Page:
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Last updated February 19, 2016 | Posted in College Transitions, Events | This gallery contains 9 photos. | Tagged as |

First National Bank Donates to Programs That Benefit High-Schoolers

First National Bank’s Peter Bower (left), senior vice president and commercial banking team leader, and Chris Sullivan, vice president and market manager, deliver a $10,000 donation to Penn College’s Elizabeth A. Biddle, director of corporate relations. The contribution will support the college’s SMART Girls and Penn College NOW programs for high school students.

First National Bank recently donated $10,000 to two innovative Pennsylvania College of Technology initiatives.

FNB’s Peter Bower, senior vice president and commercial banking team leader, and Chris Sullivan, vice president and market manager, delivered the gift to the college. The contribution was made through Pennsylvania’s Educational Improvement Tax Credit program in support of the college’s SMART Girls and Penn College NOW programs.

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Science Festival to Bring Hands-On Activities to Local Families

Edward J. Almasy, assistant professor of electronics, explores statistical principles with visitors to a previous Science Festival at Penn College. The community is invited to the fifth annual event – geared for elementary and middle school students and their families – on Feb. 18 in the college’s Field House.

On Feb. 18, local families are invited to the Field House at Pennsylvania College of Technology to explore the wonders of science, technology, engineering and math through a variety of interesting and engaging activities.

The fifth annual Science Festival is scheduled from 5-8 p.m. and is sponsored by the college and the Williamsport/Lycoming Chamber of Commerce.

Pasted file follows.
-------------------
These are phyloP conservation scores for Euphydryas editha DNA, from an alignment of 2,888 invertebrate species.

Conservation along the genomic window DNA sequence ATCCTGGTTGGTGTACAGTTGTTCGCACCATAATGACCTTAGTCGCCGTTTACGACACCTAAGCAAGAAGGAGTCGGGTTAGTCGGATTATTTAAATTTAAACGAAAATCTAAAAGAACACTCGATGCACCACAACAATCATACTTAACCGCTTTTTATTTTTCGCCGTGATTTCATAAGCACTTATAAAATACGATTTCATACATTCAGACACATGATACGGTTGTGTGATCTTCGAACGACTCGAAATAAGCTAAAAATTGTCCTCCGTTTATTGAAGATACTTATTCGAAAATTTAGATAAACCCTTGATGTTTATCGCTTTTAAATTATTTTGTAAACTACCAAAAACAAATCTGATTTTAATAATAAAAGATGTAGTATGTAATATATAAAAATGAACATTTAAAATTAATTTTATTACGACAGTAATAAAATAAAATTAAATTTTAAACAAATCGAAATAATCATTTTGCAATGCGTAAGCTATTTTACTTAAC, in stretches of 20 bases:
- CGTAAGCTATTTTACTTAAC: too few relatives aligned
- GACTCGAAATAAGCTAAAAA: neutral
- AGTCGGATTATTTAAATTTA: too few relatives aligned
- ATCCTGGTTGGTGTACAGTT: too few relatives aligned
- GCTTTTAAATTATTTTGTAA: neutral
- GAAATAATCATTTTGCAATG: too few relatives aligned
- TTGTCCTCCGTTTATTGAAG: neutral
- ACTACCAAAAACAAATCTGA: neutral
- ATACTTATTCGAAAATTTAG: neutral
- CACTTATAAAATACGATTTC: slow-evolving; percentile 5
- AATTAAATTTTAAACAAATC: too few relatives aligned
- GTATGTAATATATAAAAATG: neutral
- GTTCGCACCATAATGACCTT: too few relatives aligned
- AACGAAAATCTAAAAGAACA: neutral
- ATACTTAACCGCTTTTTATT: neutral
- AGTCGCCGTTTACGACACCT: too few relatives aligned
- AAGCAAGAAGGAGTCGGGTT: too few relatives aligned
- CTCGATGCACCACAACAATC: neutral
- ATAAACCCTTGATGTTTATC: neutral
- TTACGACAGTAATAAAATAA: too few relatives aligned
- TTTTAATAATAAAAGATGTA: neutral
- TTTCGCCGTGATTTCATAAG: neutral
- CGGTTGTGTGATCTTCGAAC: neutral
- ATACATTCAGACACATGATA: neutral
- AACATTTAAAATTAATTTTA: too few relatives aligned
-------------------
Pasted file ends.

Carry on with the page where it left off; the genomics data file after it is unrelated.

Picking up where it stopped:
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Workshop for Teachers Emphasizes Creative Side of STEM

Debra Lindner and David Lentz, both technology teachers at Sullivan County High School, assemble a rubber-band powered glider as they practice hands-on lessons they can use in their classes to help students practice creative problem solving and prepare them for potential careers in science, technology, engineering and math fields. The free STEM curriculum was developed and demonstrated by the National Integrated Cyber Education Research Center; a workshop on the curriculum was offered at Penn College by the college and BLaST Intermediate Unit 17.

Learning looked a lot like play when more than 90 middle school educators from across Pennsylvania – and a few from other states – convened at Pennsylvania College of Technology to sit on the learning end of hands-on lessons that they can take back to school to help engage their students in science, technology, engineering and math topics.

According to a 2012 report by the President’s Council of Advisors on Science & Technology, economic projections point to a need for approximately 1 million more STEM professionals than the U.S. will produce at the current rate over the next decade if the country is to retain its historical pre-eminence in science and technology.

“If we are truly preparing students at both the secondary and postsecondary levels, we are preparing them for 21st-century jobs,” said Paul R. Watson, Penn College’s dean of academic services and college transitions. “Twenty-first century jobs primarily focus on STEM.”